Advances in imaging modalities and technical infrastructure have occurred at a head-spinning pace over the last three decades. The bread and butter of the radiology business—CT, digital x-ray, PACS—were mere concepts for radiologists who started practicing in the 1970s. As baby boomers ponder retirement, millennials are just beginning to embark on their careers.
Health Imaging asked millenial radiologists, born in 1982 or later, about their futures, how they envision practicing radiology and how tomorrow’s radiologists will differ from today’s. A few findings include:
- Many display a pervasive sense of optimism and a comfort with the corporatization of medicine.
- Young physicians understand the pressing need to deliver value and service beyond image interpretation.
- Many are eager to communicate and collaborate with referring physicians and patients.
Farewell to a bygone era
The easy days are behind us, observes James H. Thrall, MD, radiologist-in-chief at Massachusetts General Hospital (MGH) in Boston. Imaging has entered a new era characterized by reimbursement cuts, the pending demise of the fee-for-service payment model, the advent of corporate structure and increased competition among radiologists and between radiologists and clinicians.
Young radiologists face additional challenges. The average medical student graduates with $160,000 in debt, according to the American Association of Medical Colleges. In addition to facing a nearly crippling debt burden, many trainees recognize that the practice of radiology will continue to undergo massive changes. “One of the hardest realizations is that the way we are going to practice radiology is not the way we are trained or mentored,” says C. Matthew Hawkins, MD, pediatric radiology fellow at Cincinnati Children’s Hospital Medical Center (CCHMC).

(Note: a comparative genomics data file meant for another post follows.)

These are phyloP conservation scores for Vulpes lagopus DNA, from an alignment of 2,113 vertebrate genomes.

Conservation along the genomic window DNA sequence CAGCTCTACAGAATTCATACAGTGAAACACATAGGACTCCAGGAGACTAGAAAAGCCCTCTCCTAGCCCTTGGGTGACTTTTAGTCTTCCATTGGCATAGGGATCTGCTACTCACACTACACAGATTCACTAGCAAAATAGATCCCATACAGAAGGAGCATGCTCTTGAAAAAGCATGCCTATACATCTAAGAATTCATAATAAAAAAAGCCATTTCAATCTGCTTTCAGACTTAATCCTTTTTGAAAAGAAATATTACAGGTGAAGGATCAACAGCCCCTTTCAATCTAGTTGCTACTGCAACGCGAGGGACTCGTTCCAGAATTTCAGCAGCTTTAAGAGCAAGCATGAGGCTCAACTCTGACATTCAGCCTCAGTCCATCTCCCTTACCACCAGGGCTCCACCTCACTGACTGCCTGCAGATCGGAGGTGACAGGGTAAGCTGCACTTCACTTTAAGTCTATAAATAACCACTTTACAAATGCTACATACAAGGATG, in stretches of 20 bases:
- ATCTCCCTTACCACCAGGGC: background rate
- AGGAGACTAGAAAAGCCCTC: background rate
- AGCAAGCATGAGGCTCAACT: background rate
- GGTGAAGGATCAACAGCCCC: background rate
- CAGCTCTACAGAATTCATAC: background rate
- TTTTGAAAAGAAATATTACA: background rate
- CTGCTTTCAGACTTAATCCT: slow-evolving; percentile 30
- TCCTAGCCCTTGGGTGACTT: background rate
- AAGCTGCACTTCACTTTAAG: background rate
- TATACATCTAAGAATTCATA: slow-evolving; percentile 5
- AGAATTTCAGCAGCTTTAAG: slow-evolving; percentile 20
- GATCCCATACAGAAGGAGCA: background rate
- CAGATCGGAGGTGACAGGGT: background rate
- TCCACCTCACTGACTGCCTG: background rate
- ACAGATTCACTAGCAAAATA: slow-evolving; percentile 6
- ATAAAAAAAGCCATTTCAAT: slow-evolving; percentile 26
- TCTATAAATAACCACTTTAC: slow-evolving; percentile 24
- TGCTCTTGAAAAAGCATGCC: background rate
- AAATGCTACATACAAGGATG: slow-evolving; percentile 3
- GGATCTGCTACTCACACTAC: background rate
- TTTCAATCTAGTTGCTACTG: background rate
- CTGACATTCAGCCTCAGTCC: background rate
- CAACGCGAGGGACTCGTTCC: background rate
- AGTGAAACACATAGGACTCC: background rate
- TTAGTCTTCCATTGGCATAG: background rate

Despite these challenges, radiology has retained its appeal among residents. Consider, for example, Lisa M. Mabry MD, a first-year radiology resident at University of Alabama at Birmingham. “Once I started clinical rotations, I thought radiology was a great field. You aren’t limited to one area of the body or one disease, and because many other physicians look to radiology for consults, you can get involved in a lot of great cases.” In fact, greater involvement with physicians and patients will be a defining characteristic for future radiologists.
Hawkins foresees an increasingly collegial atmosphere, characterized by multidisciplinary teams and problem-solving. The basic duties of radiology—image interpretation and reporting—will remain essential functions but will not be radiologists’ only roles in healthcare delivery.